These days, three puny bucks doesn't buy much in a nice restaurant - unless you know about Bravo's "Bar Bites."

These days, three puny bucks doesn't buy much in a nice restaurant - unless you know about Bravo's "Bar Bites." If you are onto Bravo's happy hour snacks (served Monday through Friday, 3-7 p.m. and again 9 p.m. to close), though, then you know those three pitiable dollars can purchase, say, a whole mess of actually good-quality shrimp with a memorably rich and bright tomato sauce; a nice little pizza; or a plate of upscale sliders and fries.

I recently knocked back all of those fine $3 noshes (and more) at the newest Bravo, i.e. the one that just opened in the Lennox Town Center. Replacing a succession of underperforming pseudo-Mexican joints, this Bravo is a massive improvement and a real upgrade for Lennox in general.

So 86'ed are the kitsch, salsa and chips, and in are dramatic (and skylighted in the main dining room), Tuscan-esque, ochre-painted spaces plus really solid, hugely portioned Italianate food. Since I'm focusing on those nice-price bar bites, this report will be limited to the bar area where they're sold.

That bar space is hardly limited itself. Even though it was overflowing with imbibers the other night, it's huge. It includes a handsome, swooping, almost room-length "belly up" counter that curves around a stone pizza oven shaped like an igloo. There's also lots of high-tops plus a slew of comfy lounge chairs and kinda snazzy couches equipped with bend-over-and-munch coffee tables.

Overall, this Bravo reminds me of a Brio, Bravo's somewhat fancier brother. In keeping with the family tradition that began with the mother restaurant to both chains - the lovely Lindey's - this newbie did not screw up, even though it was jam-packed and had only been open a couple of days (though food and drinks, excusably, were not rapidly arriving).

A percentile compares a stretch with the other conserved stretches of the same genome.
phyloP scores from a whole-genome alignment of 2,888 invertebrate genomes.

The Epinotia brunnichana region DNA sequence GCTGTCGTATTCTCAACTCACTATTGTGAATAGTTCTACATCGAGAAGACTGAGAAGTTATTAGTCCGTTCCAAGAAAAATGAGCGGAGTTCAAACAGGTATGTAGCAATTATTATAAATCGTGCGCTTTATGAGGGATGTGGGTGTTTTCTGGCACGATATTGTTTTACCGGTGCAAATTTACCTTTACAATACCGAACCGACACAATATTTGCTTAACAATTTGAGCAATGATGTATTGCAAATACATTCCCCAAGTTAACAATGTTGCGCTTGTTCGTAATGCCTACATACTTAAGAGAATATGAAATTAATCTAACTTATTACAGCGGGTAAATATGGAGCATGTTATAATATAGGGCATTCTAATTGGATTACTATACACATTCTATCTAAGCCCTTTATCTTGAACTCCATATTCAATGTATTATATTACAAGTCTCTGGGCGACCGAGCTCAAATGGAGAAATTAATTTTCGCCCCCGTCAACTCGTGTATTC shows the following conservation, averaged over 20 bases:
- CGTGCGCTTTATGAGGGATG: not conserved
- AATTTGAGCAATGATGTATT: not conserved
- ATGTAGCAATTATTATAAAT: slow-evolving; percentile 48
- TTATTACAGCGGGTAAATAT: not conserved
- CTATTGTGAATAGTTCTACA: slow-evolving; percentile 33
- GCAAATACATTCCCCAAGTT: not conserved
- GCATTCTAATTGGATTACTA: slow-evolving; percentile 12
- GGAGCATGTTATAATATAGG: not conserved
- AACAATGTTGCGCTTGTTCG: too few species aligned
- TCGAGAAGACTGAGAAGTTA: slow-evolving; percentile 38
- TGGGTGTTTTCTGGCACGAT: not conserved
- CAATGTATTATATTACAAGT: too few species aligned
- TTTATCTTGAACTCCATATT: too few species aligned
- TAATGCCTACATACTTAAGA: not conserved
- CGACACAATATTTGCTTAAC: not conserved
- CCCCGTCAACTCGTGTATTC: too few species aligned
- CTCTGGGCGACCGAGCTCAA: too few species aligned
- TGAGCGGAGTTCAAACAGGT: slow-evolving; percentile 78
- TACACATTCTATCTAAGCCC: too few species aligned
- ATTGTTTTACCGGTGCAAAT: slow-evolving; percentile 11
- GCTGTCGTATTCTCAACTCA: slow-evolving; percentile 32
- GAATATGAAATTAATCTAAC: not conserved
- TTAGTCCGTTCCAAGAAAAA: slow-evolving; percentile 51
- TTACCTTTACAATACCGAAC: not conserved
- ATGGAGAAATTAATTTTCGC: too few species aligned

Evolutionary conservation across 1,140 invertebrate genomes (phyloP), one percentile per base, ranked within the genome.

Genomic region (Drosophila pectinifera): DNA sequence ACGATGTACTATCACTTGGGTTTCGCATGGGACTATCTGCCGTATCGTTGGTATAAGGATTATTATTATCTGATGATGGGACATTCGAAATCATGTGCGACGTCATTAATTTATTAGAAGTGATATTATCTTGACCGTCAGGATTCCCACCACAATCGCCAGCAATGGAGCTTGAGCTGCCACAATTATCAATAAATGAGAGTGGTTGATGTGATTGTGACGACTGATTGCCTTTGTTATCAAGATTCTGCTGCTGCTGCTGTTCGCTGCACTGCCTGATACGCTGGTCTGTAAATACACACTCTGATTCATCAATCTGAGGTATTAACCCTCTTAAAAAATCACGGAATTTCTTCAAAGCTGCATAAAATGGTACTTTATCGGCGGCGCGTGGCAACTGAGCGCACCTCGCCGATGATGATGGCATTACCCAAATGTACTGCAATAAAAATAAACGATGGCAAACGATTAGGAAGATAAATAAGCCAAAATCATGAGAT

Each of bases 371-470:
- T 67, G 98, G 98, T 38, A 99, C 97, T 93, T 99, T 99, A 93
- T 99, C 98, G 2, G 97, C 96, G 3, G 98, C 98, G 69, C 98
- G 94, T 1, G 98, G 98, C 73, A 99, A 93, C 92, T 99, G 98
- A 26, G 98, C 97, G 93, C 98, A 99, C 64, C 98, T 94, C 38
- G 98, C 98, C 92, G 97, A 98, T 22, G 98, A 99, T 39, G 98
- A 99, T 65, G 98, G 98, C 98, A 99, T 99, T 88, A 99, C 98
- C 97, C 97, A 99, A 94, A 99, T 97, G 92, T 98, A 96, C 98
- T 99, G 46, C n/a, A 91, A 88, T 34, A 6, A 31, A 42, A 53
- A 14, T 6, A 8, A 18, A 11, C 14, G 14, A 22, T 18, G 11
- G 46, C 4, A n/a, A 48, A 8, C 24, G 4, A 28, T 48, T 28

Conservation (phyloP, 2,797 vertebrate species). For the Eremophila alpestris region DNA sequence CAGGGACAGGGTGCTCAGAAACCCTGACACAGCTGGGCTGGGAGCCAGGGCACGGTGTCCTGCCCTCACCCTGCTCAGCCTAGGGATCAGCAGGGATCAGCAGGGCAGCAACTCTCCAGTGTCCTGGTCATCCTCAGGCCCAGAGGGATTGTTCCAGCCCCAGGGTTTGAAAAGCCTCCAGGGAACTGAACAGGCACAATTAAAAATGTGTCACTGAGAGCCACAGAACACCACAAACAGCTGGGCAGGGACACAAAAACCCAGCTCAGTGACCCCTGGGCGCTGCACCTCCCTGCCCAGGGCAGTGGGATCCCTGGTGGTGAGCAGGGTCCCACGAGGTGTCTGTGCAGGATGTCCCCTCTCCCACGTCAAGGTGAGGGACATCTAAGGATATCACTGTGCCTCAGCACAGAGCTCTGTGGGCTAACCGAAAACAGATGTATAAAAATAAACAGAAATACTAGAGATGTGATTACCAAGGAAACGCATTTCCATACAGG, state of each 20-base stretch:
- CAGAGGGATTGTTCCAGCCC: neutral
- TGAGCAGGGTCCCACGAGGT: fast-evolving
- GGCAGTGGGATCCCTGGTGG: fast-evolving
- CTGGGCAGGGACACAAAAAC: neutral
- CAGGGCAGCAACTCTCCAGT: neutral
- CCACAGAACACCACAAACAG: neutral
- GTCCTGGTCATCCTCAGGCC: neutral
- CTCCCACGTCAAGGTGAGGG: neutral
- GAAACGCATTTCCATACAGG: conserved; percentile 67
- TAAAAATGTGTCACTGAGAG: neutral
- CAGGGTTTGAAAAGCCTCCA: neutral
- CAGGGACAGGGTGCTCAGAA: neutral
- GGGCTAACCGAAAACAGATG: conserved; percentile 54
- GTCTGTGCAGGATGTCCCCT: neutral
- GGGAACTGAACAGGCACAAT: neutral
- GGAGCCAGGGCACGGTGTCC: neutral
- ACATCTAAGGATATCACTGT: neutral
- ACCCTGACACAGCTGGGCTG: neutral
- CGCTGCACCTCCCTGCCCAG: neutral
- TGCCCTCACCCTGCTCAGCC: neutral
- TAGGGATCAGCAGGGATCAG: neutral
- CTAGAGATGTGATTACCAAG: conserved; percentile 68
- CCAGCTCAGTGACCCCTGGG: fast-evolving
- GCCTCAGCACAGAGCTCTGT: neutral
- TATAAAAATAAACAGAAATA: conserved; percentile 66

Libationwise, there's a few passable wines, and -with one exception -passe cocktails like Cosmos and Flirtinis. The notable exception is a decent margarita made with real lime juice, served up, and discounted on Thursdays from $9 to $7 (as are all "martinis").

OK, those Bar Bites. My favorite, and likely the best happy hour deal here, had to be the Crispy Shrimp Napoli. Eight big boys came wearing flaky, thickish, golden-brown calamari-style batter jackets. The swell shellfish were very clean tasting (no iodine-y aftertaste) and were served with a terrific and addictive "lemon butter, charred tomato" sauce.

I'd give second-place Bar Bite honors (though none were losers) to the Cheese Ravioli Al Forno. Three extra-large homemade pasta pockets were packed with a ricotta cheese mix, swamped in an alfredo cream sauce, and striped by vibrant pesto and tomato sauces. Providing crunch to the garlicky appetizer were toasted bread crumbs.

A duo of meatball sliders were likewise high performers. The tender, juicy and sausagey cue-ball-sized orbs were daubed with blue cheese and placed on puffy and toasty, tomato sauced mini buns. On the side were thin and crispy, flour-dusted fries.

I was also a fan of the paper-thin flatbreads reportedly cooked at 700 degrees. Ungreasy and with a nice crackery snap, four biggish pieces came per $3 order. The oregano-flecked pepperoni was full-flavored and I also enjoyed the Chicken, Bacon and Spinach, which favorably recalled a wafery club sandwich.

My serving of Artichoke and Spinach Formaggio - presented with big cheese-sprinkled and herby "flatbread" crackers - was smallish and tasted only of spinach and cheese. Compared with the others, it was a tad underwhelming. But was it worth $3? Absolutely.

For more local food news and reviews, click to G.A. Benton's blog at blog.columbusalive.com/underthetable